KJ - Oh, I'd forgotten that scene. Whoops. Sorry.
KJ-13 - Okay, there are a few bits we're gonna fast-forward through...
F - Sorry, Mom. I broke the DVD.

Monday, January 5, 2009

Babette's Feast

So, the Barkeep would want me to mention that Babette's Gaestebud was directed by Gabriel Axel, and won the 1987 Academy Award for Best Foreign Language Film. The original short story was written by Karen Blixen (Wikipedia also notes Isak Dinesen, with Blixen in parentheses - I'm going with the name in the credits), who also wrote the (oddly) familiar Out of Africa. I don't think I've seen it, but I've sure heard of it.
It occurs to me as I begin this post that I don't know exactly what I'm reviewing for. I'm tempted to just start with numbers, because they're much easier to spout, but that's not real criticism, so in spite of my temptation to award the thing "Four and a Half Jesuses," I'm going to try to confine the discussion to each film's theological message for me personally.
So the big word of the day is "balance." There's a temptation in Christianity towards "antinomianism," that is, a complete reliance on spirit in the body/spirit divide. We've been having trouble with various sects of this persuasion since slightly after the death of Christ, while at the same time we try to react against the materialist obsessions of the (insert decadent civilization here). Body matters, we want to say, but body is not all. Christ had a body - he also had a meaningful divine spirit.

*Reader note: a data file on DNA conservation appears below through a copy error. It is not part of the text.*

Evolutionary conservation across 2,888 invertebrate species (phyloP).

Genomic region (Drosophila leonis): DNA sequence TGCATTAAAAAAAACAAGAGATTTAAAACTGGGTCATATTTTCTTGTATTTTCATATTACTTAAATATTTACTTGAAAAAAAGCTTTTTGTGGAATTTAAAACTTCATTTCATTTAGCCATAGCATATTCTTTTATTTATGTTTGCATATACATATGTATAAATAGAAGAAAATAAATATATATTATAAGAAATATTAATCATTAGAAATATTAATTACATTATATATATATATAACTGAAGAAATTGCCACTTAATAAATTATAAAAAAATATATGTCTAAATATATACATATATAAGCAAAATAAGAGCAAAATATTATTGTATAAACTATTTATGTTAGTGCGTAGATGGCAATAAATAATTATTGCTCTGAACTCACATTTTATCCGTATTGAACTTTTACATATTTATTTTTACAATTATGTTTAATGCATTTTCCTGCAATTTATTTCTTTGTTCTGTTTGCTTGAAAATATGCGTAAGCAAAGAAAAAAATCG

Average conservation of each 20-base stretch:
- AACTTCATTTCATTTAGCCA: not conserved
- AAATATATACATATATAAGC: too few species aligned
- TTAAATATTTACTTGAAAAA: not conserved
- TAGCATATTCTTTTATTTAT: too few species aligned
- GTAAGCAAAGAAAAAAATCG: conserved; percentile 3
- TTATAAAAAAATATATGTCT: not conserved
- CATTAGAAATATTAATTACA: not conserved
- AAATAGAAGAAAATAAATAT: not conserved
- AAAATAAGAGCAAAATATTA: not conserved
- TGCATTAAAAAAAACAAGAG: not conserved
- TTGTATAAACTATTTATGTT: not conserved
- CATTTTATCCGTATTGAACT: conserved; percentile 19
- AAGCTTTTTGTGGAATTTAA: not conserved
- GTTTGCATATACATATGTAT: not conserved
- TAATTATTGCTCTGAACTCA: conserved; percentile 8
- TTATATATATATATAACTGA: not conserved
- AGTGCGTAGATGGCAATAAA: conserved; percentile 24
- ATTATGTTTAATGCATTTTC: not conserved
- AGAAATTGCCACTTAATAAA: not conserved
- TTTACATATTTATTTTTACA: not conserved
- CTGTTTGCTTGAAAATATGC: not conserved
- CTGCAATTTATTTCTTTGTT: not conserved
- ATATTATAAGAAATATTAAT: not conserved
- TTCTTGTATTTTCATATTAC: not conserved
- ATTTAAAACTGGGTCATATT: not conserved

From my end, Babette's Feast is a classic walking of the line. There is no condemnation of the piety of the community (while at the same time not quite endorsing it), and there's no overt endorsement of the delightful banquet - just a view of the pleasant results. The film seems to imply that there's room for both perspectives in a truly balanced view of the world.
I realize that's pretty surface, but I'm running on empty - I'll see if I have more for you tomorrow.

Sunday, January 4, 2009


So, my class this J-term is "Theology in Film." I am the screener for the class, (I'm getting paid anytime there's a movie on, I think), and I get to watch a ton of movies, none of which I've ever seen before. Can't beat that with a stick.

So, this is my film review blog for the whole month of January. Expect multiplicities of posts! Scads of content! Ponies! Links! Ideas! Criticism out the Wazzoo From Which Criticism Should Not Come!

As a special bonus, the inhabitants of the House of Calamitous Intent have requested a movie outside of my class syllabus - I expect to oblige them on the second weekend of term. The Barkeep has been solicited for a further one - does anyone else have any theological film review requests? If you want me to talk about the place or treatment of God in a cinematic expression (including TV episodes), your wish is my command. I'm jazzed, you see.

So - that's the plan, starting tomorrow night, probably during my second viewing of Babbette's Feast.

(I might have lied about the ponies)